Samuel Magumba: Farmer Making Millions From Capsicum, Upto Sh500,000 Per Acre

0
4899
Samuel Magumba: Farmer Making Millions From Capsicum, Upto Sh500,000 Per Acre
Photocredit/Courtesy

By Prudence Minayo

Farming is a very lucrative venture for a section of Kenyans. The key is knowing profitable crops suitable for your soil and climate. Samuel Magumba reaps millions from farming capsicums. After his father relocated from Western Kenya to Taita Taveta in the 80s, he took up farming, something he passed on to his son, Samuel. Samuel is also passing his farming knowledge to his sons who love spending time with him on the farm. 

WoK takes a look at the lucrative farming venture raking in millions for Samuel Magumba. 

DON'T MISS: Stay informed with the latest news and interact with us on Instagram.

A passion for farming 

Growing up and playing around his father’s farm made Mr. Magumba appreciate farming. However, it was his entry into the 4K Club while in primary school that really ignited his love for farming. 

Planting Capsicums 

Capsicum produces for a period of six months. This may increase to eight months, if the farmer knows how to provide proper care for the plant. For the Taita Taveta farmer, he often reaches eight months as he knows the proper agronomics. 

While he farms other crops, like tomatoes and cucumbers, it is capsicums that gives him a hefty reward. In a previous interview with Business Daily, he stated that he can make upto Sh500,000 from one acre of capsicums. He has five acres of capsicum.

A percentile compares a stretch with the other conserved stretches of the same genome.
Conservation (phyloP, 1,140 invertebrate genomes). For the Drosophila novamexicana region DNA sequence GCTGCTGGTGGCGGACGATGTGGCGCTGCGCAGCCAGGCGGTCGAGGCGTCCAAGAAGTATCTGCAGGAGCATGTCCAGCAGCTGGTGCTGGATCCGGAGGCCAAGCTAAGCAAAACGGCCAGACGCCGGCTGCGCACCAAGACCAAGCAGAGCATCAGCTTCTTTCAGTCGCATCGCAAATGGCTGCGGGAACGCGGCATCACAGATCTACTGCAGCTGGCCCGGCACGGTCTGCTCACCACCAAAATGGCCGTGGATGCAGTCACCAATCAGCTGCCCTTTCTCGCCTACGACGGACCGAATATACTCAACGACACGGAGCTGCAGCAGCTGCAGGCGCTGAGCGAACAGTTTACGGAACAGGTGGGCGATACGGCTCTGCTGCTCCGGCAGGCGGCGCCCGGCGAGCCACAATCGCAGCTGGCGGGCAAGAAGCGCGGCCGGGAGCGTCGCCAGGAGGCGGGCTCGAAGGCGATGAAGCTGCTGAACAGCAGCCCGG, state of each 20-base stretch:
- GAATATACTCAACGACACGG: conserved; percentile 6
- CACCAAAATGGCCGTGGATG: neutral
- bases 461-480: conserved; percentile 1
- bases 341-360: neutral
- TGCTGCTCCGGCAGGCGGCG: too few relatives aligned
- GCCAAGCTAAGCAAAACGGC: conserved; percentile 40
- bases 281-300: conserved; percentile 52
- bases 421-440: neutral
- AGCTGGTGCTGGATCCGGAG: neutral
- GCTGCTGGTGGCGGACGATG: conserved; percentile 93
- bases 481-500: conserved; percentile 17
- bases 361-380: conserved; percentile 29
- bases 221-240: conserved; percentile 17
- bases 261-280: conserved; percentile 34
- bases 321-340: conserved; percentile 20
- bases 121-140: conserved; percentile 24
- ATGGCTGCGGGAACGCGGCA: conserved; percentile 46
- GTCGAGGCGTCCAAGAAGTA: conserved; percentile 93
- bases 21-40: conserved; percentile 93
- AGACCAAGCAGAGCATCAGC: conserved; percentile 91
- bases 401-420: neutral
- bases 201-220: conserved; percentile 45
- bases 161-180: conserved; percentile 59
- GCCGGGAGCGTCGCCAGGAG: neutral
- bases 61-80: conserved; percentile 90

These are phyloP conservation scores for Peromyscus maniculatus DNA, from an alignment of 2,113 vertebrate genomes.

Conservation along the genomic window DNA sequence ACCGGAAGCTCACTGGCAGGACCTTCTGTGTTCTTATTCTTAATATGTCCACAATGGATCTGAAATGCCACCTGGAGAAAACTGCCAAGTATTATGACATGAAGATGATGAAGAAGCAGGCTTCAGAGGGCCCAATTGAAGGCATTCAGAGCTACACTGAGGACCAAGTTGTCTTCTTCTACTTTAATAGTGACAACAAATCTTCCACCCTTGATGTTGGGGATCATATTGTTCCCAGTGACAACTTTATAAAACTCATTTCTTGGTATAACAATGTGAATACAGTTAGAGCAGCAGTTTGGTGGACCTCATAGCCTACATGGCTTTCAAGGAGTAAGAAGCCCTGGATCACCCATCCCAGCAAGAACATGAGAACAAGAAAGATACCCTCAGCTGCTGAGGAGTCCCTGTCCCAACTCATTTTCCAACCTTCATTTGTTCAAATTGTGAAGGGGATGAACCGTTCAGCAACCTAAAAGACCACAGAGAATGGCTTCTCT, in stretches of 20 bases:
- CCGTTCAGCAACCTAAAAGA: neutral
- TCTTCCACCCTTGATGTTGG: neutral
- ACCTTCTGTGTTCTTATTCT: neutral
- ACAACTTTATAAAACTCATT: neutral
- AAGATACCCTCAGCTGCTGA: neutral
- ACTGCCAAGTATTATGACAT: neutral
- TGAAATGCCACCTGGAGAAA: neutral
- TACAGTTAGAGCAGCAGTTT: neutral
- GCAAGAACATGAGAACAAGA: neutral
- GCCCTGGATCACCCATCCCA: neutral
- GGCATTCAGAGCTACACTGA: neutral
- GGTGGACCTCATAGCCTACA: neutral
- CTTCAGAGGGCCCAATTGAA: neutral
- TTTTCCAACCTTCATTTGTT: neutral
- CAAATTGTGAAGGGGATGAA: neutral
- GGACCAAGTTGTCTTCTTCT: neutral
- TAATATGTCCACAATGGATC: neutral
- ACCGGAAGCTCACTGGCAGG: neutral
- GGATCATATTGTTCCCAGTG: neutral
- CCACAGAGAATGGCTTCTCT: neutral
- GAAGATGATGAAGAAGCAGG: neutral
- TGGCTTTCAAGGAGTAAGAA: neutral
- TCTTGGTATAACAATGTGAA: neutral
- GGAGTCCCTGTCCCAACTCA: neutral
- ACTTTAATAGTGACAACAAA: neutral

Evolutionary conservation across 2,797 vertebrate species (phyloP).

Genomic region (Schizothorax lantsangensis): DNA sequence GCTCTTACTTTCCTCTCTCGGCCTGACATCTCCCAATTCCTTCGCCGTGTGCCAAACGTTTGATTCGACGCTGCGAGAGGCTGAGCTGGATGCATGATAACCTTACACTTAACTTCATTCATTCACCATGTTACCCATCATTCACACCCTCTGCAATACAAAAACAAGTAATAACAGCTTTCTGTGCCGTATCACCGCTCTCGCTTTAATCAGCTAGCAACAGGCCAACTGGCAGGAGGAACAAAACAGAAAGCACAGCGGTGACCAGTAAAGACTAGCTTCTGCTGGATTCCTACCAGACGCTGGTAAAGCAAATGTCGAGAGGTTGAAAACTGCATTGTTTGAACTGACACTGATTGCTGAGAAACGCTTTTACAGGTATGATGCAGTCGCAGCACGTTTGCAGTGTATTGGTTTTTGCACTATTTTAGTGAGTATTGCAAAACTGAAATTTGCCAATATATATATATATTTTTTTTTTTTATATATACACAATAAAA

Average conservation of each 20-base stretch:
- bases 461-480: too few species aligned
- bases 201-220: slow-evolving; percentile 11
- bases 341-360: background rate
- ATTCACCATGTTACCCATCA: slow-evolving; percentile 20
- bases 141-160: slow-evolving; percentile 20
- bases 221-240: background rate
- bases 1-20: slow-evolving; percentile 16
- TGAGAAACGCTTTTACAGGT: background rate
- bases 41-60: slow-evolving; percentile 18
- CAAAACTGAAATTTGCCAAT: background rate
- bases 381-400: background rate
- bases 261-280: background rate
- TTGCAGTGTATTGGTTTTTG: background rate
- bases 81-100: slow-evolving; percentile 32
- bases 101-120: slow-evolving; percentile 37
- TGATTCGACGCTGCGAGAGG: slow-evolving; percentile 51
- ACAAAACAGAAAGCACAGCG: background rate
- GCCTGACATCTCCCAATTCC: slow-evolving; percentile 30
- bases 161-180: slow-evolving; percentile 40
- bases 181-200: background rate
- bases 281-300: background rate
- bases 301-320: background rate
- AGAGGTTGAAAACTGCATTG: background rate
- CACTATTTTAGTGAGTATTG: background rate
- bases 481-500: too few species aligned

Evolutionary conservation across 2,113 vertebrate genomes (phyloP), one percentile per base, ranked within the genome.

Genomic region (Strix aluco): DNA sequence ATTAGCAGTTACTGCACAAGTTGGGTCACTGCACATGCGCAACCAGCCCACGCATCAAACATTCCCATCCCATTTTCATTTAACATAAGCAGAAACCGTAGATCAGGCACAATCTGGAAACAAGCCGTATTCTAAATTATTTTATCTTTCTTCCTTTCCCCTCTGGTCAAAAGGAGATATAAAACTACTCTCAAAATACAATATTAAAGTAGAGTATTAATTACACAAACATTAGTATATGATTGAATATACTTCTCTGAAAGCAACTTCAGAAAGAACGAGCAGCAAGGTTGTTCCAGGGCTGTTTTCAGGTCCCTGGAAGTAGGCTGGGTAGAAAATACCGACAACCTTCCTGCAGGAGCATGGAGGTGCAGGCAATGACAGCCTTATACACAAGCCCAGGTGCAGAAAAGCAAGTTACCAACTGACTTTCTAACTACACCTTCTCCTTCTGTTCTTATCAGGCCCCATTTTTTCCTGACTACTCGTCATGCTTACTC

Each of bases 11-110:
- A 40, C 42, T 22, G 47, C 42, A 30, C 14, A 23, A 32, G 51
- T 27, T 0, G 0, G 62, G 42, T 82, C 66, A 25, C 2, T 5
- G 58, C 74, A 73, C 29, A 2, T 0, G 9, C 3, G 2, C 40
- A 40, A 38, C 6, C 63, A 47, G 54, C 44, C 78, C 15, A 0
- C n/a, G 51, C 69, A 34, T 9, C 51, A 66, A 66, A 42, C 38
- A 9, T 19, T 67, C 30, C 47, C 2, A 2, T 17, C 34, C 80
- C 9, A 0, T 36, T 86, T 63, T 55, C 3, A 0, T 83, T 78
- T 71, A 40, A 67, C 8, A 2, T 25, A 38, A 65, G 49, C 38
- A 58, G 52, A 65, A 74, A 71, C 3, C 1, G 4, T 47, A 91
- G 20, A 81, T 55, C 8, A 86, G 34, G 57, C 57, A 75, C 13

Market and success 

JOIN US: Stay informed with the latest Kenyan news and join the conversation on Telegram.

He finds a ready market for his crops in the bustling Kongowea market. Like most businesspeople, he employs middlemen to help get and penetrate the market and has to share with them about 10% of the money he makes per trip. Luckily, this does not cut too much into his profits. 

His farm employs over twenty people who are provided with both accommodation and food. 

“I provide them with food and accommodation then pay them Sh7,500 per month, the money that I give them at the end of the season,” he told the daily. 

During his early stages of transporting capsicums to Kongowea, he did not have his own means of transport. He had to hire a truck which would cost him Sh30,000 per trip. As his profits increased, he was able to buy himself a lorry and reduce expenses by a huge margin. 

The farmer believes that there is a lot of money to be made in farming. Farmers need to just follow the right practices and ensure they have a market for their produce. They also need to be prepared for the ups and downs in the business. For example, they will make minimal profits during seasons when there is a lot of produce flooding the market.

Facebook Comments

JOIN OUR COMMUNITY: Stay informed with the latest celebrity news on our WhatsApp community or by messaging the number +41774793952.